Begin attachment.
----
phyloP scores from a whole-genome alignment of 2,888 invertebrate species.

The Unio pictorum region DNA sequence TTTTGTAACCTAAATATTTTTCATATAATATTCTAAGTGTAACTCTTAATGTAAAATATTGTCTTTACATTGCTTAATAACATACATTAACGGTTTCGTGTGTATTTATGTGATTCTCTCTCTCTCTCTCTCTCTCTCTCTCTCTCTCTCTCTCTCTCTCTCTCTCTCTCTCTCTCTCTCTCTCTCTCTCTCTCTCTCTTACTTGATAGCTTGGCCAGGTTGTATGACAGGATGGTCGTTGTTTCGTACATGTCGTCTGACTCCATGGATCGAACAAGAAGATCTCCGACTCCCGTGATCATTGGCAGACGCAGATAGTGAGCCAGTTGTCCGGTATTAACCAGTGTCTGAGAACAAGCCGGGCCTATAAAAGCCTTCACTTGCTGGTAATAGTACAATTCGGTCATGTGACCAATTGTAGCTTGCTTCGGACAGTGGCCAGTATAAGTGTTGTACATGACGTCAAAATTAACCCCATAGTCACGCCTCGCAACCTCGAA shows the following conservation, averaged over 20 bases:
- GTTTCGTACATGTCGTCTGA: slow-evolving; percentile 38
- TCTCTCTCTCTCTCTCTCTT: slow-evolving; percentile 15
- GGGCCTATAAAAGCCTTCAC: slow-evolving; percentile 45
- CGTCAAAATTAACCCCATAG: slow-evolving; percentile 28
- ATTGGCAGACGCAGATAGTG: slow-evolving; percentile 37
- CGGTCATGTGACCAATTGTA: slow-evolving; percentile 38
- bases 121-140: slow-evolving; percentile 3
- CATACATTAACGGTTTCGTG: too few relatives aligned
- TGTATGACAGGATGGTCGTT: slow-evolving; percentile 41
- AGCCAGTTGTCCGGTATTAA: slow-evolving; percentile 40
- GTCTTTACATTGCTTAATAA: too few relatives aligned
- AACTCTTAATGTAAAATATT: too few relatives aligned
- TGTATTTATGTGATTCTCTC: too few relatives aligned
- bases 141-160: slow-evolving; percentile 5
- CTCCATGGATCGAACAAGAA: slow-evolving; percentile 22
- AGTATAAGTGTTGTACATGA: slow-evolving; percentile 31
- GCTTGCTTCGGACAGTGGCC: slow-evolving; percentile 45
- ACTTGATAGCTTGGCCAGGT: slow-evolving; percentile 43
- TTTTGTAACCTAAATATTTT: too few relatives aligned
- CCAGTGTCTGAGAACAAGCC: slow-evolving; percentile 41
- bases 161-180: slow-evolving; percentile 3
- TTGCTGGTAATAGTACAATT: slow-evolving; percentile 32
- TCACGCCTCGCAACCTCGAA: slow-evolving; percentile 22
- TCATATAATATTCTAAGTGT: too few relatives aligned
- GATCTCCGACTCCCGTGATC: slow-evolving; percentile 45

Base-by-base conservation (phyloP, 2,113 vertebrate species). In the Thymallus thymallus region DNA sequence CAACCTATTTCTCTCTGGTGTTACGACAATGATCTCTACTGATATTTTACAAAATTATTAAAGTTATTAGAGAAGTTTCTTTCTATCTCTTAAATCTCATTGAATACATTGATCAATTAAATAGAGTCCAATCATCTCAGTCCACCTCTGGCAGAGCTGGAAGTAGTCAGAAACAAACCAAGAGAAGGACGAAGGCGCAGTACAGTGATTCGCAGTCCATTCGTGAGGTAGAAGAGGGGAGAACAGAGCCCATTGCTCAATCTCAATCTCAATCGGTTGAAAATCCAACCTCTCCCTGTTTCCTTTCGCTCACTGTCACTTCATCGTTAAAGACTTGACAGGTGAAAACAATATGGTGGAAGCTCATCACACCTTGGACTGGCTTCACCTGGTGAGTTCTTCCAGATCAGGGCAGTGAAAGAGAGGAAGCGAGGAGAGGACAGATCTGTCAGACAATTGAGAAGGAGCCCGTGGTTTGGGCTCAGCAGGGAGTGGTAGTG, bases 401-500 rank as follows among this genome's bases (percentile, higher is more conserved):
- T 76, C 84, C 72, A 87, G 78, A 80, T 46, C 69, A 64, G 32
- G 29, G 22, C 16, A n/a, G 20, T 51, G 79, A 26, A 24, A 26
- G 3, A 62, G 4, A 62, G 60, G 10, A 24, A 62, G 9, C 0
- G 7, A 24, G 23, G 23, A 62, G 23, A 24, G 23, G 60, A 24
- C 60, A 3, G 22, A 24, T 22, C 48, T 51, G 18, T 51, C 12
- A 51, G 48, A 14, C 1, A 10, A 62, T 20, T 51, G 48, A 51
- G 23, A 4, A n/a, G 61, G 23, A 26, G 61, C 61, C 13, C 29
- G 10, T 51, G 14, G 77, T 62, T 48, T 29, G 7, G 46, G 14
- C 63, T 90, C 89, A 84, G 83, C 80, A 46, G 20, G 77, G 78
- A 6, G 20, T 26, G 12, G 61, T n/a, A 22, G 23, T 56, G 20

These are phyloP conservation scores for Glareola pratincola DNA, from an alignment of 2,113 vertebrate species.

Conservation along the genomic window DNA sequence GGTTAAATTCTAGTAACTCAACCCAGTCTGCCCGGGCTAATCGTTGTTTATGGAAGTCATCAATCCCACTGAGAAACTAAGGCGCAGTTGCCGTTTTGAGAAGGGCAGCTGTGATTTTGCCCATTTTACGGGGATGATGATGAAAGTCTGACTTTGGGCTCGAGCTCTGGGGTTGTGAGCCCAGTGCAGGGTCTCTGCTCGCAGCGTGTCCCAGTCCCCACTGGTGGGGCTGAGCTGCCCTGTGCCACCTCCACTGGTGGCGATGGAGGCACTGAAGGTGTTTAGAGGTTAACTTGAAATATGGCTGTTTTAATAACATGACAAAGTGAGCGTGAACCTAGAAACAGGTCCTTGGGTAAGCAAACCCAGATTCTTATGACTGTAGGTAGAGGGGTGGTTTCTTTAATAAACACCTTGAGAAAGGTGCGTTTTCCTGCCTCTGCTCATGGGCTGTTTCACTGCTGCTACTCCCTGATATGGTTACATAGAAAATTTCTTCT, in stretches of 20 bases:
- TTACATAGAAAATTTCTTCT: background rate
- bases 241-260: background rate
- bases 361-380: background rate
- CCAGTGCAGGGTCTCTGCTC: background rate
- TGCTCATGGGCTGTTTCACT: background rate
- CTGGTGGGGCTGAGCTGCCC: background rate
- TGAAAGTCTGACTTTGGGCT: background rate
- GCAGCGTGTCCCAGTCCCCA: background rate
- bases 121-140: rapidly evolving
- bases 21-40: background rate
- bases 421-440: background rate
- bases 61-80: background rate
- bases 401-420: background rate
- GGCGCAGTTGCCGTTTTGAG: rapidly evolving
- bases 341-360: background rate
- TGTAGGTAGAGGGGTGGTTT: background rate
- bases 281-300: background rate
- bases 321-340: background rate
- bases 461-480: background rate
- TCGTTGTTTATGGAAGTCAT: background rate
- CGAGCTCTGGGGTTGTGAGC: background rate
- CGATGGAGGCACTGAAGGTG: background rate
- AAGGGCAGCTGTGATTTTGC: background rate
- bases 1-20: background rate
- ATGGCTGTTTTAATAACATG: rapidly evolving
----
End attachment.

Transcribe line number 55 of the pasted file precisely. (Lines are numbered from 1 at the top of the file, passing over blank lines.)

- bases 341-360: background rate